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Lessons from the Front

The Power of MINE

I had a revelation. At a volleyball game.

I have watched many games over the years, but as I sat and watched this particular game a light went off in my head. The light illuminated as I watched my daughter’s team move about the court like a well-choreographed dance troupe on their way to a straight sets victory. 

The sequence was the same, time and again: Opponent hits the ball over the net, a player on my daughter’s team digs it out and passes to the setter, the setter passes to the hitter, the hitter gets it over for a kill shot. And although the location of shots and types of passes varied, the one team constant was a simple, four letter word yelled vociferously by teammates to keep other teammates out of their way: MINE

Yes, my revelation was that the most powerful word on the court was MINE. Said by players to declare their intent to retrieve and hit a ball, this possessive word can be the difference between a win and a loss.                                                                                    pst setter 01

It stood out to me because the team had lost their previous game. As I compared the games in my mind, communication, or lack of, was the difference. The game before, MINE was absent. Balls dropped untouched between players, quizzical looks and shoulder shrugs ensued. 

Some days we forget to communicate and lose. It happens.

In a game, a loss caused by poor communication can be quickly recovered from, often at the next  game. At work, not so much. When all factors are considered it can cost upwards of $70,000, and take many months, to fill an open healthcare facilities position. That’s a big loss.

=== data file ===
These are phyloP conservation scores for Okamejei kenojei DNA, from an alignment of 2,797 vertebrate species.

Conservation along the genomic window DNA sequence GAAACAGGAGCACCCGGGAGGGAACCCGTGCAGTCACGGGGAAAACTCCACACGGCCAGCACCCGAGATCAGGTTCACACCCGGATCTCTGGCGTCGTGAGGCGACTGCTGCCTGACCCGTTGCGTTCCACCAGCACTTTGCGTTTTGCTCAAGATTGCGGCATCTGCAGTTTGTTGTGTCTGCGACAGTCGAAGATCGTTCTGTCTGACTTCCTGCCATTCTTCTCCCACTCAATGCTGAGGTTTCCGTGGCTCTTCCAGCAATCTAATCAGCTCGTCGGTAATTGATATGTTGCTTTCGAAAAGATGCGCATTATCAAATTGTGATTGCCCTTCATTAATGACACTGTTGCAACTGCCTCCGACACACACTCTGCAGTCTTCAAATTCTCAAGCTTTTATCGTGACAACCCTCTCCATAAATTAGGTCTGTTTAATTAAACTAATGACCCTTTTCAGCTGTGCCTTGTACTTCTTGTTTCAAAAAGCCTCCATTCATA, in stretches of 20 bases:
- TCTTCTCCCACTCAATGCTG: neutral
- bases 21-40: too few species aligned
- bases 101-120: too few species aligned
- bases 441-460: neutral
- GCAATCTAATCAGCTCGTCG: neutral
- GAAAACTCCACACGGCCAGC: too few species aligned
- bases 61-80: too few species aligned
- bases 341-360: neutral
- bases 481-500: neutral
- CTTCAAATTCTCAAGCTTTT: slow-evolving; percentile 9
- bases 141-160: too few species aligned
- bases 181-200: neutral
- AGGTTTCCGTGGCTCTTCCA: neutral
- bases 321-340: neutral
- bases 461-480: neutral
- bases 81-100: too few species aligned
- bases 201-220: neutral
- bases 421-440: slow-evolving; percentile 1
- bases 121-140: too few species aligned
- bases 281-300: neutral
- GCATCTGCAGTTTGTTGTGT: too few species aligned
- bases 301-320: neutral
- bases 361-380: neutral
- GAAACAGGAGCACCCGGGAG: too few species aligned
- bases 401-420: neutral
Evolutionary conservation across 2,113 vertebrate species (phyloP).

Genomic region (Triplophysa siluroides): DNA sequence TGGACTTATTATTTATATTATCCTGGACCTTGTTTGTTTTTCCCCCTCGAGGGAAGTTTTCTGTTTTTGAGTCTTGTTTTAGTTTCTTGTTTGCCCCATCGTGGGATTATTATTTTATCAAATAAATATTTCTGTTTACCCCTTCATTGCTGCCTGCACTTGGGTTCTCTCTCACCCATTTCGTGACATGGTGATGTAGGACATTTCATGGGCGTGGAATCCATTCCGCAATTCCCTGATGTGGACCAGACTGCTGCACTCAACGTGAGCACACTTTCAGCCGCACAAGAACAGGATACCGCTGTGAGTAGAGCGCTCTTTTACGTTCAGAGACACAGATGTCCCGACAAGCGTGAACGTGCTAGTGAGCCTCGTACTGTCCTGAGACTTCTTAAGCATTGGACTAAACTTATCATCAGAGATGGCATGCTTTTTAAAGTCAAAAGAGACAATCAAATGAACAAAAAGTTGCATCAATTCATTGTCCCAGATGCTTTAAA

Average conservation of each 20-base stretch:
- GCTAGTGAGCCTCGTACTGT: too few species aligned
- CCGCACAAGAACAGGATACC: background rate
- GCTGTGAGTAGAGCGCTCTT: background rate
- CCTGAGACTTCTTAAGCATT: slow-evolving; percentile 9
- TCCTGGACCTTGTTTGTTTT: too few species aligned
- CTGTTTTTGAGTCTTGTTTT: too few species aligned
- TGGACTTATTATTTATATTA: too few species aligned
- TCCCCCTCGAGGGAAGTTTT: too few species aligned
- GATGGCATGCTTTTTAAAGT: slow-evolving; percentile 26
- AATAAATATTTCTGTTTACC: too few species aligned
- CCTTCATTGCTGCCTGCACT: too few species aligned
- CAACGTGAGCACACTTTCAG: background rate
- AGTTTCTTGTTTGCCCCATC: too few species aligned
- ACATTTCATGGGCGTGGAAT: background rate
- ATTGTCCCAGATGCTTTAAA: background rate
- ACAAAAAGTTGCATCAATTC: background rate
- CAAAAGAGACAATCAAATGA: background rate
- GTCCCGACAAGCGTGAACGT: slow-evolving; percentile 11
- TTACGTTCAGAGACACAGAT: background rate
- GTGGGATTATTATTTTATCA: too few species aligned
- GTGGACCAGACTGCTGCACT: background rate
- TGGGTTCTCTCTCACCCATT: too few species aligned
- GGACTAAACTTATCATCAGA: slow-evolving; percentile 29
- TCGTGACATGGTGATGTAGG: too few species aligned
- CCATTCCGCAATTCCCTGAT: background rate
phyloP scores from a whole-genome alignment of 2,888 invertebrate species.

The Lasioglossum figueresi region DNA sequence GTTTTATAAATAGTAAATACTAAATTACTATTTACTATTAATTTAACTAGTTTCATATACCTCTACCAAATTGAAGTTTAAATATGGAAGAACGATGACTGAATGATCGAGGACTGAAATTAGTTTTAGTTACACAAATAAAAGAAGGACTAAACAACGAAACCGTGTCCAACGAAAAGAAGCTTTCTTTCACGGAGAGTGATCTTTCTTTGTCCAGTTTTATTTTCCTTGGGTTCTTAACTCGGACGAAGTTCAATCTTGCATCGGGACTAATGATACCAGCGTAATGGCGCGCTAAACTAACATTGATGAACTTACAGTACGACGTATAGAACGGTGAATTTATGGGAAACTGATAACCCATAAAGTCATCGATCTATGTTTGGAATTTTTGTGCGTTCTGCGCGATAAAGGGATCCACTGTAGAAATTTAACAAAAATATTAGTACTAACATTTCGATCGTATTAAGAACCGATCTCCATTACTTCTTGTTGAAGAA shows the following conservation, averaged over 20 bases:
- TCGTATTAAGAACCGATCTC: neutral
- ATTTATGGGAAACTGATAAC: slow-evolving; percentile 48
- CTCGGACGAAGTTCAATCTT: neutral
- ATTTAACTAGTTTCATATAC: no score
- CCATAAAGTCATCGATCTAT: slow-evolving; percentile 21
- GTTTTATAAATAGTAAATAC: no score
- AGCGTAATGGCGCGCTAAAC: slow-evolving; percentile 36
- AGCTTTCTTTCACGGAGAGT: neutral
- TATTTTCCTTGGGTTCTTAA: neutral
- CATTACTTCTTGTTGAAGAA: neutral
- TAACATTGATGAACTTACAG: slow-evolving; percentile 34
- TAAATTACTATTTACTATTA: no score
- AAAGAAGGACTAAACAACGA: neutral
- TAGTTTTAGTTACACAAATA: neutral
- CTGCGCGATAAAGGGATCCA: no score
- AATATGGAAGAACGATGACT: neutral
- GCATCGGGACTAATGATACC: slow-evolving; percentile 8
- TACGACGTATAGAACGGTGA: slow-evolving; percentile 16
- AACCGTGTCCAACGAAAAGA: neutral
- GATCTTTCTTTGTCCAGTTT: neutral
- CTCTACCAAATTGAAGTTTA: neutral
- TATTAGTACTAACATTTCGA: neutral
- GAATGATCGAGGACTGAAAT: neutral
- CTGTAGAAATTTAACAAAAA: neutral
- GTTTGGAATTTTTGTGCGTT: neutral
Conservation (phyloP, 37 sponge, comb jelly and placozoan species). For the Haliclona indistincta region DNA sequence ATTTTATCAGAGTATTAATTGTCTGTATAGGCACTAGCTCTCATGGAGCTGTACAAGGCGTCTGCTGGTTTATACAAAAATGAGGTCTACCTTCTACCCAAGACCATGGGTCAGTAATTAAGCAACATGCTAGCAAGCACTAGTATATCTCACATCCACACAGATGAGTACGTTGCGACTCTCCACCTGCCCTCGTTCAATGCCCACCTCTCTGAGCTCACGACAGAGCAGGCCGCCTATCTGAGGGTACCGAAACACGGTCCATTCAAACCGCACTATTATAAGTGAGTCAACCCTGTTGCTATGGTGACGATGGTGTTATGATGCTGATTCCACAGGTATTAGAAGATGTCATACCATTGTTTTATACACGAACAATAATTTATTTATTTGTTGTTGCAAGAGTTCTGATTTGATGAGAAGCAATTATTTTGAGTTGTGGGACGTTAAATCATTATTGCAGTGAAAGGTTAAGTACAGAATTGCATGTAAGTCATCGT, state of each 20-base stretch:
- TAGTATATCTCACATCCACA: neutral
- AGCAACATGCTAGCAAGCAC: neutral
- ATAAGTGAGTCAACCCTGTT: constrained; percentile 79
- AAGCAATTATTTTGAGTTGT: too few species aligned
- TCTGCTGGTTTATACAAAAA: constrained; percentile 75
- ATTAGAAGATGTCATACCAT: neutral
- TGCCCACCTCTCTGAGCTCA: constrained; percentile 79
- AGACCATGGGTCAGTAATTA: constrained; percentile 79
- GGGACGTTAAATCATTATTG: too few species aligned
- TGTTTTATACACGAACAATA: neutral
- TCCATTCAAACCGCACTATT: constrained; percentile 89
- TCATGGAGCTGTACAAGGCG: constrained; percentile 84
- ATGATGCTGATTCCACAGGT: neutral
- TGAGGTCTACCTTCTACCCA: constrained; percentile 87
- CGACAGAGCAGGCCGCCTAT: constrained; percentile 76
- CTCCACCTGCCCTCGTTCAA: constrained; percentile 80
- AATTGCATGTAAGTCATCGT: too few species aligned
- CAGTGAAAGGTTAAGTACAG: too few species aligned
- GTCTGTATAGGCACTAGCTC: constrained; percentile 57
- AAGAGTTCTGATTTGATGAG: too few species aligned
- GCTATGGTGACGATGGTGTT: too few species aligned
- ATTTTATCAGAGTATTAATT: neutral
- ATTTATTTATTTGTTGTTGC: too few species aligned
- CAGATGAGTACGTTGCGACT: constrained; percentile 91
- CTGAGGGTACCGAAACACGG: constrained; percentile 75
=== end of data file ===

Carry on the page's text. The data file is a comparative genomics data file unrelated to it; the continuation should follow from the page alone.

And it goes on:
A 2014 survey from About.com found the top three reasons people do not like their jobs, accounting for 62% of responses, were communication related. The biggest issue, a lack of direction from management, followed by poor communication, followed by constant change not well communicated.

Staggering, which is why Gosselin Associate’s Beyond Competency Healthcare Leadership program, in partnership with the American Society for Healthcare Engineering, spends time on communicating, listening, and providing honest and specific feedback. Communicating is difficult work and takes discipline and commitment to succeed.  To communicate well you must first listen well, and then speak and act in an honest manner that is understood by employees.

On the Team USA volleyball web site they write about effective on-court communication. They say success is predicated on:  

  1. Knowing what you are communicating about;    
  2. Speaking in a language that is understood by the people communicating;
  3. Keeping the words quick, short, and specific.

Great advice to win on the court and at the workplace.

For more information on Gosselin Associates education opportunities, please see http://www.ashe.org/education/beyondcompetency/index.shtml and http://www.gosselin-associates.com/education/

Best regards,                                                                                                                                         

Peter Martin                                                                                                                                                                                                                         

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